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Interbody Fusion
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Posterior Lumbar Interbody Fusion (PLIF) Surgery

As with all spinal fusion surgery, a posterior lumbar interbody fusion (PLIF) surgery involves adding bone graft to an area of the spine to set up a biological response that causes the bone to grow between the two vertebral elements and thereby stop the motion at that segment. If you are considering posterior lumbar fusion surgery as a treatment for your spine condition, please contact us to determine what option is best for you, what your insurance will cover and any additional surgery costs.

Unlike the posterolateral gutter fusion, the PLIF achieves spinal fusion in the low back by inserting a bone graft and/or spinal implant (e.g. cage) directly into the disc space. When the surgical approach for this type of procedure is from the back it is called a posterior lumbar interbody fusion (PLIF). A PLIF fusion is often supplemented by a simultaneous posterolateral spine fusion surgery.

First, the spine is approached through a three-inch to six-inch long incision in the midline of the back and the left and right lower back muscles (erector spinae) are stripped off the lamina on both sides and at multiple levels.

After the spine is approached, the lamina is removed (laminectomy) which allows visualization of the nerve roots. The facet joints, which are directly over the nerve roots, may then be undercut (trimmed) to give the nerve roots more room. The nerve roots are then retracted to one side and the disc space is cleaned of the disc material. A bone graft, or anterior interbody cages with bone, is then inserted into the disc space and the bone grows from vertebral body to vertebral body.

Doing a pure PLIF spine surgery has the advantage that it can provide anterior fusion of the disc space without having a second incision as would be necessary with an anterior/posterior spine fusion surgery. However, it has some disadvantages:

  • Not as much of the disc space can be removed with a posterior approach (from the back).
     
  • An anterior approach (from the front) provides for a much more comprehensive evacuation of the disc space and this leads to increase surface area available for a fusion.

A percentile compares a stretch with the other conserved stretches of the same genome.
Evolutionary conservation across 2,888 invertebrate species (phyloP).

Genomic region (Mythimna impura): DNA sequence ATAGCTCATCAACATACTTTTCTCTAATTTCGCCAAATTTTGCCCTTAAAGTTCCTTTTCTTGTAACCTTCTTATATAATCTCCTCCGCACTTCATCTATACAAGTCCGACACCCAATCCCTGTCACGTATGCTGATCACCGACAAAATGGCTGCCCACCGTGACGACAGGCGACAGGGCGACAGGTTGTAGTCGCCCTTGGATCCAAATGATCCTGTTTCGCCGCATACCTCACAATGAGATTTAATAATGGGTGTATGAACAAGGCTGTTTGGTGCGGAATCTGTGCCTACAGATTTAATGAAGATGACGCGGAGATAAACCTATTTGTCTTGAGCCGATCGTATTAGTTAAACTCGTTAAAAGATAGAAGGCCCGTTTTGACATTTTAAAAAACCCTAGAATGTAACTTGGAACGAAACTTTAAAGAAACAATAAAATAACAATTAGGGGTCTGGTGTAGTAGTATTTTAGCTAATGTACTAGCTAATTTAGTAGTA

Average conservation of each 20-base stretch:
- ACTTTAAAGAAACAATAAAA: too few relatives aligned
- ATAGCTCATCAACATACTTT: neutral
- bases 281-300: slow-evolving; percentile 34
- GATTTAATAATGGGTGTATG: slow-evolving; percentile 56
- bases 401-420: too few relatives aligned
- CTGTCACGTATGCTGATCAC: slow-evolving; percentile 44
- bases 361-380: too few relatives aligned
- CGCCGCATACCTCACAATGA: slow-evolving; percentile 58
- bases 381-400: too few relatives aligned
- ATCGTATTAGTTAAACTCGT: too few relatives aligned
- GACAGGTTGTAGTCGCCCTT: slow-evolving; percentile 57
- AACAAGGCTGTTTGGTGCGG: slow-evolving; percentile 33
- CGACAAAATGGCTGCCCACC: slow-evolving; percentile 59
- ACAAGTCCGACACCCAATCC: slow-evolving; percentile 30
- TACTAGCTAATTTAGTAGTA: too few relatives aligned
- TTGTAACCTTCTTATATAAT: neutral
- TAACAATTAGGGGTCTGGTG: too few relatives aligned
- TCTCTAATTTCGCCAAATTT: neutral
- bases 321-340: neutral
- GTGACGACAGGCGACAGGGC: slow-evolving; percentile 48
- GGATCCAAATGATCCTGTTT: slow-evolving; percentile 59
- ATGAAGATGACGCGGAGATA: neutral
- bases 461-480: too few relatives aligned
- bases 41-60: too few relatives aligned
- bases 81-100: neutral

• A much larger bone graft and/or spinal implant can be inserted from an anterior approach
     
  • In cases of spinal deformity (e.g. isthmic spondylolisthesis) a posterior approach alone is more difficult to reduce the deformity
     
  • There is a small but finite risk that inserting a bone graft or cage posteriorly will allow it to retropulse back into the canal and create neural compression.

PLIF surgery rates are higher than posterolateral fusion rates because the bone is inserted into the anterior portion (front) of the spine. Bone in the anterior portion fuses better because there is more surface area than in the posterolateral gutter, and also because the bone is under compression. Bone in compression heals better because bone responds to stress (Wolff's law), whereas bone under tension (posterolateral fusions) does not see as much stress.

PLIF Spine Surgery Risks and Complications

The principal risk of this type of low back surgery is that a solid fusion will not be obtained (nonunion) and further back surgery to re-fuse the spine may be necessary. Fusion rates for a PLIF should be as high as 90-95%.

Nonunion rates are higher for patients who have had prior spine surgery, patients who smoke or are obese, patients who have multiple level fusion surgery, and for patients who have been treated with radiation for cancer. Not all patients who have a nonunion will need to have another spine fusion procedure. As long as the joint is stable, and the patient's symptoms are better, more back surgery is not necessary.

Other than nonunion, the risks of a spinal fusion surgery include infection or bleeding. These complications are fairly uncommon (approximately 1% to 3% occurrence). In addition, there is a risk of achieving a successful spine fusion, but the patient's pain does not subside.

Minimally-Invasive PLIF Surgery